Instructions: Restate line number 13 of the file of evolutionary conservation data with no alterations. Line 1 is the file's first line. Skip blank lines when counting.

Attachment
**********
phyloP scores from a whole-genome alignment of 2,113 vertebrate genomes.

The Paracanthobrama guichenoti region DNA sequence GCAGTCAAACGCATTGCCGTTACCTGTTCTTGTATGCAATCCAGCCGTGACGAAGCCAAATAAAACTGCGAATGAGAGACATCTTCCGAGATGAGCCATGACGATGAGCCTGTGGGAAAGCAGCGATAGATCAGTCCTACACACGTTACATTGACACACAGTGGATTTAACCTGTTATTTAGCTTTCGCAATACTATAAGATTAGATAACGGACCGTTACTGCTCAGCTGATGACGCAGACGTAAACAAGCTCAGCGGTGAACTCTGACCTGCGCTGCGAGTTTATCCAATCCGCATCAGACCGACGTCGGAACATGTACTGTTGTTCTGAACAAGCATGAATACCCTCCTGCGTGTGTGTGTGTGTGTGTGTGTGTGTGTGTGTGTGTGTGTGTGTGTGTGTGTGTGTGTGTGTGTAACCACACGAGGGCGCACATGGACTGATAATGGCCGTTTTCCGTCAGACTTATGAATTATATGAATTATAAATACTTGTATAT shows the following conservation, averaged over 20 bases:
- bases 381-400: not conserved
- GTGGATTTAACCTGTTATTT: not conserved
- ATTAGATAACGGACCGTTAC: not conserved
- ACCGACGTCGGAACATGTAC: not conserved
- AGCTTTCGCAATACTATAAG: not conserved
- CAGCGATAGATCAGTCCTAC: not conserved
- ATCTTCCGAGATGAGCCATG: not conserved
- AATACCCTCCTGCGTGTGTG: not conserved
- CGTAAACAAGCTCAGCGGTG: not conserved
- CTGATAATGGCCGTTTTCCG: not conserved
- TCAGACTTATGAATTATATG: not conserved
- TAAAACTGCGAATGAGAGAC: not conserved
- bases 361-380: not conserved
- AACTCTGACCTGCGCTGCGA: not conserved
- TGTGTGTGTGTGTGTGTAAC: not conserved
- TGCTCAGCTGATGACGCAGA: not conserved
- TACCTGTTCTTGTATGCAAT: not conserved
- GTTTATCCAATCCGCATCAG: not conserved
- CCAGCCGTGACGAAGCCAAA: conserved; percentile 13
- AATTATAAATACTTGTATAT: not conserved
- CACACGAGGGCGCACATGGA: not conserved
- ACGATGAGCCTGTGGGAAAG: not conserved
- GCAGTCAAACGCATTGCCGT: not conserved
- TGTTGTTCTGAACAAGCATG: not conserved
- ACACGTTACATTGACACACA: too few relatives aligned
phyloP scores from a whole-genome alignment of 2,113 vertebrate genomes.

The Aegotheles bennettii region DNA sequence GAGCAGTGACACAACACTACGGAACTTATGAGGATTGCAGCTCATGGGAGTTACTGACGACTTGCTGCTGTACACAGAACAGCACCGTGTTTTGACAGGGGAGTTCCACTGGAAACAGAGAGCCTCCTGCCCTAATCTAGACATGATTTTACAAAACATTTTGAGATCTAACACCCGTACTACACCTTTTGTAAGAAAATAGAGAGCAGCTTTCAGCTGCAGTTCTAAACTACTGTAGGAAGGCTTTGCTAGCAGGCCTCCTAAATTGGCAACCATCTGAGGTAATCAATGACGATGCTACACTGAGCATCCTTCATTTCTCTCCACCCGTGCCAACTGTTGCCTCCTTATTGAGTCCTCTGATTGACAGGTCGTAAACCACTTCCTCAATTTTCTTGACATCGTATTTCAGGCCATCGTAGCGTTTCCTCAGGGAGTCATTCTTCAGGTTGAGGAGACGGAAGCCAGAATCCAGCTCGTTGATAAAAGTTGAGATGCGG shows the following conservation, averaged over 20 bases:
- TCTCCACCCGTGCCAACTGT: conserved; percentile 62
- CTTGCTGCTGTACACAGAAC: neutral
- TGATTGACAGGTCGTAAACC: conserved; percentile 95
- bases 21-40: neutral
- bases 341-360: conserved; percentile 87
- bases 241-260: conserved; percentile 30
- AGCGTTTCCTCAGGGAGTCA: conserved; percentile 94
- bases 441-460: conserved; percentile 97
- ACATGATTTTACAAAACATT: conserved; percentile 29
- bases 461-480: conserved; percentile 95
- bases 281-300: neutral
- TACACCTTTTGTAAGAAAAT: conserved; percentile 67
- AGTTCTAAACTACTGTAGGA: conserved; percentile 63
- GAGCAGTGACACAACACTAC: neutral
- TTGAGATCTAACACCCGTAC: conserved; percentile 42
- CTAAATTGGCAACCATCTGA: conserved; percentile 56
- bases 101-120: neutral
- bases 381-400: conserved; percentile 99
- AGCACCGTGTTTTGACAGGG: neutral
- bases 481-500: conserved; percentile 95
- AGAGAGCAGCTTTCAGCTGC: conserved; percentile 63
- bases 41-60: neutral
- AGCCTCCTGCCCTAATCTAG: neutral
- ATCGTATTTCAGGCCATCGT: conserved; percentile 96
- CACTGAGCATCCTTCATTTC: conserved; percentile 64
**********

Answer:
- TCAGACTTATGAATTATATG: not conserved